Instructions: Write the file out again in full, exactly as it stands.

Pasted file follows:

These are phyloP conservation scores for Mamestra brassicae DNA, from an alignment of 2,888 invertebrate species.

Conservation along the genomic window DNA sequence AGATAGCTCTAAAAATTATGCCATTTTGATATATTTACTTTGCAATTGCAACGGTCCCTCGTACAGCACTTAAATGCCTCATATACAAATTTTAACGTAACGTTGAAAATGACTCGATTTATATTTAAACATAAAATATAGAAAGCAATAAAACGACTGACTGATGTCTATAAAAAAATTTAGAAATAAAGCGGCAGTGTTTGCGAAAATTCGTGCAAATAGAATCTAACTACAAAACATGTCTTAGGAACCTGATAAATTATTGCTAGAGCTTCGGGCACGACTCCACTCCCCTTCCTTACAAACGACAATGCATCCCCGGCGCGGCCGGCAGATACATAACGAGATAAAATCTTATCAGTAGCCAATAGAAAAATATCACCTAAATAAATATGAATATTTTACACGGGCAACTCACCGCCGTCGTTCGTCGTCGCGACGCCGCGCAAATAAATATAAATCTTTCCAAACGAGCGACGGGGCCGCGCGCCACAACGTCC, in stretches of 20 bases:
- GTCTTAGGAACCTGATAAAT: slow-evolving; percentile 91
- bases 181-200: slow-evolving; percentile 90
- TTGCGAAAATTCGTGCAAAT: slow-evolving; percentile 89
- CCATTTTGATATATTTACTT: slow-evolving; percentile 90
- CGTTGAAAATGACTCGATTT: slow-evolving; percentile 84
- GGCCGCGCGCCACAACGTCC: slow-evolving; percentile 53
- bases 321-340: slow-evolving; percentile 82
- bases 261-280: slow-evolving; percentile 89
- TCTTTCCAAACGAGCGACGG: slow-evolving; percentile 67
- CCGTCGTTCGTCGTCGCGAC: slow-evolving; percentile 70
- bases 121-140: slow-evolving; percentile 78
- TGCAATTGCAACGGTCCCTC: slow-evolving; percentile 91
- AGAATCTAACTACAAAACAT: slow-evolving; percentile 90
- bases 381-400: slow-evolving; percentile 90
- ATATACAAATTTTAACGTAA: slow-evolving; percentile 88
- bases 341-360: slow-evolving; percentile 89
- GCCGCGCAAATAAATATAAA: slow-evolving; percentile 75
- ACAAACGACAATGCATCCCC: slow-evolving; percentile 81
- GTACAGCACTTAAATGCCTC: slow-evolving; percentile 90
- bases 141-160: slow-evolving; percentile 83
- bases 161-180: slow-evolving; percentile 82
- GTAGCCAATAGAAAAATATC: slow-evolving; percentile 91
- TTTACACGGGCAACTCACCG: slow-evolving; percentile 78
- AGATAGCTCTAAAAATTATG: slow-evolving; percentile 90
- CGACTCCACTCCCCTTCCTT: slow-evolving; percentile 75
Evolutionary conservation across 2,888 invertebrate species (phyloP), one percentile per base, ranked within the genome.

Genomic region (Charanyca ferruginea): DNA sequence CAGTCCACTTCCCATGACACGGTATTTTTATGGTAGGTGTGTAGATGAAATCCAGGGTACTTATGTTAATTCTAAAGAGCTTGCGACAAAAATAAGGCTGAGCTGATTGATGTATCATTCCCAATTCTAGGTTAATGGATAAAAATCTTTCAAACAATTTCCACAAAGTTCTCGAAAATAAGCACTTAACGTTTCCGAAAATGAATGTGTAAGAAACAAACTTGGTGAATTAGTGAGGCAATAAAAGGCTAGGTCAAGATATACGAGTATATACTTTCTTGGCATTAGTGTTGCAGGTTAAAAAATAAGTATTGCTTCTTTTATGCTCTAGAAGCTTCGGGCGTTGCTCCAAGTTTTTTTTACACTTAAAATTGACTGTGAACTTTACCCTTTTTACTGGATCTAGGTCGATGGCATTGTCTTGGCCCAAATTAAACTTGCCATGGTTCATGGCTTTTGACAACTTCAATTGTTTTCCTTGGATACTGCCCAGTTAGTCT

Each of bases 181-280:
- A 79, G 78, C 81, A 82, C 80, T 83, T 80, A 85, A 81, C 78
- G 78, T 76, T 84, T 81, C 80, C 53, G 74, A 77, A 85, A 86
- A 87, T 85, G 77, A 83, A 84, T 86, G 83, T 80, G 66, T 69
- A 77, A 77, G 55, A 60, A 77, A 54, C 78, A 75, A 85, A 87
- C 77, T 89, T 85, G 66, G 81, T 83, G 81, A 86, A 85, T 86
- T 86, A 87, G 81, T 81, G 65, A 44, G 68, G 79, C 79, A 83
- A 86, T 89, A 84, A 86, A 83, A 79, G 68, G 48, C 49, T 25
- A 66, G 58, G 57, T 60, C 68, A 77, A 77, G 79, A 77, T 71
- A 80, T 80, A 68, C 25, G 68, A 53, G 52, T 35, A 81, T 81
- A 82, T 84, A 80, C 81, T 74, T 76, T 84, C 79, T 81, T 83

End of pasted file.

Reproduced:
These are phyloP conservation scores for Mamestra brassicae DNA, from an alignment of 2,888 invertebrate species.

Conservation along the genomic window DNA sequence AGATAGCTCTAAAAATTATGCCATTTTGATATATTTACTTTGCAATTGCAACGGTCCCTCGTACAGCACTTAAATGCCTCATATACAAATTTTAACGTAACGTTGAAAATGACTCGATTTATATTTAAACATAAAATATAGAAAGCAATAAAACGACTGACTGATGTCTATAAAAAAATTTAGAAATAAAGCGGCAGTGTTTGCGAAAATTCGTGCAAATAGAATCTAACTACAAAACATGTCTTAGGAACCTGATAAATTATTGCTAGAGCTTCGGGCACGACTCCACTCCCCTTCCTTACAAACGACAATGCATCCCCGGCGCGGCCGGCAGATACATAACGAGATAAAATCTTATCAGTAGCCAATAGAAAAATATCACCTAAATAAATATGAATATTTTACACGGGCAACTCACCGCCGTCGTTCGTCGTCGCGACGCCGCGCAAATAAATATAAATCTTTCCAAACGAGCGACGGGGCCGCGCGCCACAACGTCC, in stretches of 20 bases:
- GTCTTAGGAACCTGATAAAT: slow-evolving; percentile 91
- bases 181-200: slow-evolving; percentile 90
- TTGCGAAAATTCGTGCAAAT: slow-evolving; percentile 89
- CCATTTTGATATATTTACTT: slow-evolving; percentile 90
- CGTTGAAAATGACTCGATTT: slow-evolving; percentile 84
- GGCCGCGCGCCACAACGTCC: slow-evolving; percentile 53
- bases 321-340: slow-evolving; percentile 82
- bases 261-280: slow-evolving; percentile 89
- TCTTTCCAAACGAGCGACGG: slow-evolving; percentile 67
- CCGTCGTTCGTCGTCGCGAC: slow-evolving; percentile 70
- bases 121-140: slow-evolving; percentile 78
- TGCAATTGCAACGGTCCCTC: slow-evolving; percentile 91
- AGAATCTAACTACAAAACAT: slow-evolving; percentile 90
- bases 381-400: slow-evolving; percentile 90
- ATATACAAATTTTAACGTAA: slow-evolving; percentile 88
- bases 341-360: slow-evolving; percentile 89
- GCCGCGCAAATAAATATAAA: slow-evolving; percentile 75
- ACAAACGACAATGCATCCCC: slow-evolving; percentile 81
- GTACAGCACTTAAATGCCTC: slow-evolving; percentile 90
- bases 141-160: slow-evolving; percentile 83
- bases 161-180: slow-evolving; percentile 82
- GTAGCCAATAGAAAAATATC: slow-evolving; percentile 91
- TTTACACGGGCAACTCACCG: slow-evolving; percentile 78
- AGATAGCTCTAAAAATTATG: slow-evolving; percentile 90
- CGACTCCACTCCCCTTCCTT: slow-evolving; percentile 75
Evolutionary conservation across 2,888 invertebrate species (phyloP), one percentile per base, ranked within the genome.

Genomic region (Charanyca ferruginea): DNA sequence CAGTCCACTTCCCATGACACGGTATTTTTATGGTAGGTGTGTAGATGAAATCCAGGGTACTTATGTTAATTCTAAAGAGCTTGCGACAAAAATAAGGCTGAGCTGATTGATGTATCATTCCCAATTCTAGGTTAATGGATAAAAATCTTTCAAACAATTTCCACAAAGTTCTCGAAAATAAGCACTTAACGTTTCCGAAAATGAATGTGTAAGAAACAAACTTGGTGAATTAGTGAGGCAATAAAAGGCTAGGTCAAGATATACGAGTATATACTTTCTTGGCATTAGTGTTGCAGGTTAAAAAATAAGTATTGCTTCTTTTATGCTCTAGAAGCTTCGGGCGTTGCTCCAAGTTTTTTTTACACTTAAAATTGACTGTGAACTTTACCCTTTTTACTGGATCTAGGTCGATGGCATTGTCTTGGCCCAAATTAAACTTGCCATGGTTCATGGCTTTTGACAACTTCAATTGTTTTCCTTGGATACTGCCCAGTTAGTCT

Each of bases 181-280:
- A 79, G 78, C 81, A 82, C 80, T 83, T 80, A 85, A 81, C 78
- G 78, T 76, T 84, T 81, C 80, C 53, G 74, A 77, A 85, A 86
- A 87, T 85, G 77, A 83, A 84, T 86, G 83, T 80, G 66, T 69
- A 77, A 77, G 55, A 60, A 77, A 54, C 78, A 75, A 85, A 87
- C 77, T 89, T 85, G 66, G 81, T 83, G 81, A 86, A 85, T 86
- T 86, A 87, G 81, T 81, G 65, A 44, G 68, G 79, C 79, A 83
- A 86, T 89, A 84, A 86, A 83, A 79, G 68, G 48, C 49, T 25
- A 66, G 58, G 57, T 60, C 68, A 77, A 77, G 79, A 77, T 71
- A 80, T 80, A 68, C 25, G 68, A 53, G 52, T 35, A 81, T 81
- A 82, T 84, A 80, C 81, T 74, T 76, T 84, C 79, T 81, T 83